Galeria Nara Roesler is pleased to participate in three sectors of Art Basel Miami Beach 2019: Galleries, Meridians and Kabinett.
At the Galleries sector, Galeria Nara Roesler will present a selection of works by Brazilian and international artists including Antonio Dias, Artur Lescher, Berna Reale, Carlito Carvalhosa, Daniel Buren, Daniel Senise, Isaac Julien, Julio Le Parc, León Ferrari, and Tomie Ohtake.
Galeria Nara Roesler's Kabinett sector presentation is centered around paintings produced between the 1950s and 1960s by Japanese-born Brazilian artist Tomie Ohtake (1913 – 2015). Ohtake experimented with abstract painting through a rich and varied juxtaposition of lines, shapes and colors. She chose to investigate expressive painting techniques by applying loose brush-strokes and creating geometric, albeit ethereal forms, which were influenced by Zen philosophy.
At the Meridians Sector, in partnership with OMR and Almine Reich galleries, Galeria Nara Roesler presents Machine River by Brazilian artist Artur Lescher. Conceived in 2008, Machine River is a seminal work in the artist's career. The large-format sculpture consists of several layers of stainless-steel mesh suspended by hanging rods, which shape echoes that of a waterfall. The work encompasses central aspects of the artist’s production, such as investigations around nature, and more specifically the river. In this piece, Lescher problematizes gravity and its limits, while challenging notions of material and visual weight and strength. The artist also invites the audience to reflect upon dualities that lay between the natural and the manmade.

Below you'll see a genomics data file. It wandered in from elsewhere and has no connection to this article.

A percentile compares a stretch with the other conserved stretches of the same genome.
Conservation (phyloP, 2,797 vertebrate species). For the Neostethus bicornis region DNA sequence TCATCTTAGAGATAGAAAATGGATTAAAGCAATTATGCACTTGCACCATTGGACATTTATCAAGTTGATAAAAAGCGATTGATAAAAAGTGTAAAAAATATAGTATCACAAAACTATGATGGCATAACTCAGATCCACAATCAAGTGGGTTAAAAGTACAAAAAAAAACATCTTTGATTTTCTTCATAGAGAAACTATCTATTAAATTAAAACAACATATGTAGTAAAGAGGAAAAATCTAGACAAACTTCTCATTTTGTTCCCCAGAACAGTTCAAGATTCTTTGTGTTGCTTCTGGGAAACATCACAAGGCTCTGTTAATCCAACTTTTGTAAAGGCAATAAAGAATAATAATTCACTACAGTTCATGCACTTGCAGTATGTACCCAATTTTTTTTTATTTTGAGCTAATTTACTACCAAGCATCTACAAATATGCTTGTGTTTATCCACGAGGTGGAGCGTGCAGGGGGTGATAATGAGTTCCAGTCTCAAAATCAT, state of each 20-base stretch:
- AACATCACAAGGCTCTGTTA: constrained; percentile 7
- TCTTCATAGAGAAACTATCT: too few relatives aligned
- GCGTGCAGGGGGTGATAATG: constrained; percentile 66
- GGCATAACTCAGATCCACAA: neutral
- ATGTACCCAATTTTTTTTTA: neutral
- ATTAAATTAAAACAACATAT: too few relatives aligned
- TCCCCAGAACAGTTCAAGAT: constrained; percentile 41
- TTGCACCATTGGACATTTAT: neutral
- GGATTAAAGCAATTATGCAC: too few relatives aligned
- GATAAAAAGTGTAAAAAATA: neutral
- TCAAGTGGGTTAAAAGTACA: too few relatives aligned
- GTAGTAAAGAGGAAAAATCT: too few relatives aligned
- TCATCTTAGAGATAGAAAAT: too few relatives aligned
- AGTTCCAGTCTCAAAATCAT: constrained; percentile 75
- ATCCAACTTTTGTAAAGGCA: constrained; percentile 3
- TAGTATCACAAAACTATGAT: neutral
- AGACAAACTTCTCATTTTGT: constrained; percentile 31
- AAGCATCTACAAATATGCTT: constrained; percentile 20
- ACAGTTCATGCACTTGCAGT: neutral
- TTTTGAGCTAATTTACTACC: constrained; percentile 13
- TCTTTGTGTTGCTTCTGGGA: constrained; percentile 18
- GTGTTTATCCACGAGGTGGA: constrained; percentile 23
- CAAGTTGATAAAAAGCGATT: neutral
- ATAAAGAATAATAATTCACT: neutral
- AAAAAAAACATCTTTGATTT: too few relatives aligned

Also at the Meridians Sector, Galeria Nara Roesler, in partnership with Victoria Miro gallery, presents a multi-screen film installation titled A Marvellous Entanglement (2019) by British filmmaker Isaac Julien. Part homage, part poetic journey, the film orbits the work and life of the Italian-born Brazilian architect Lina Bo Bardi. Inspired by both official and anecdotal stories about the architect, the film is shot across seven buildings designed by Bo Bardi; four in Salvador in Brazil’s northeast region of Bahia, three in São Paulo. Each becomes a locus for a performance, intervention, enactment or reinvention of scenes that have shaped the history of, and the legends around, the architect. In a country where a fragile democracy tries to survive after a dictatorship that lasted 21 years, Isaac Julien looks at Lina Bo Bardi as a character whose voice can still shed light on issues that were as important then as they are today.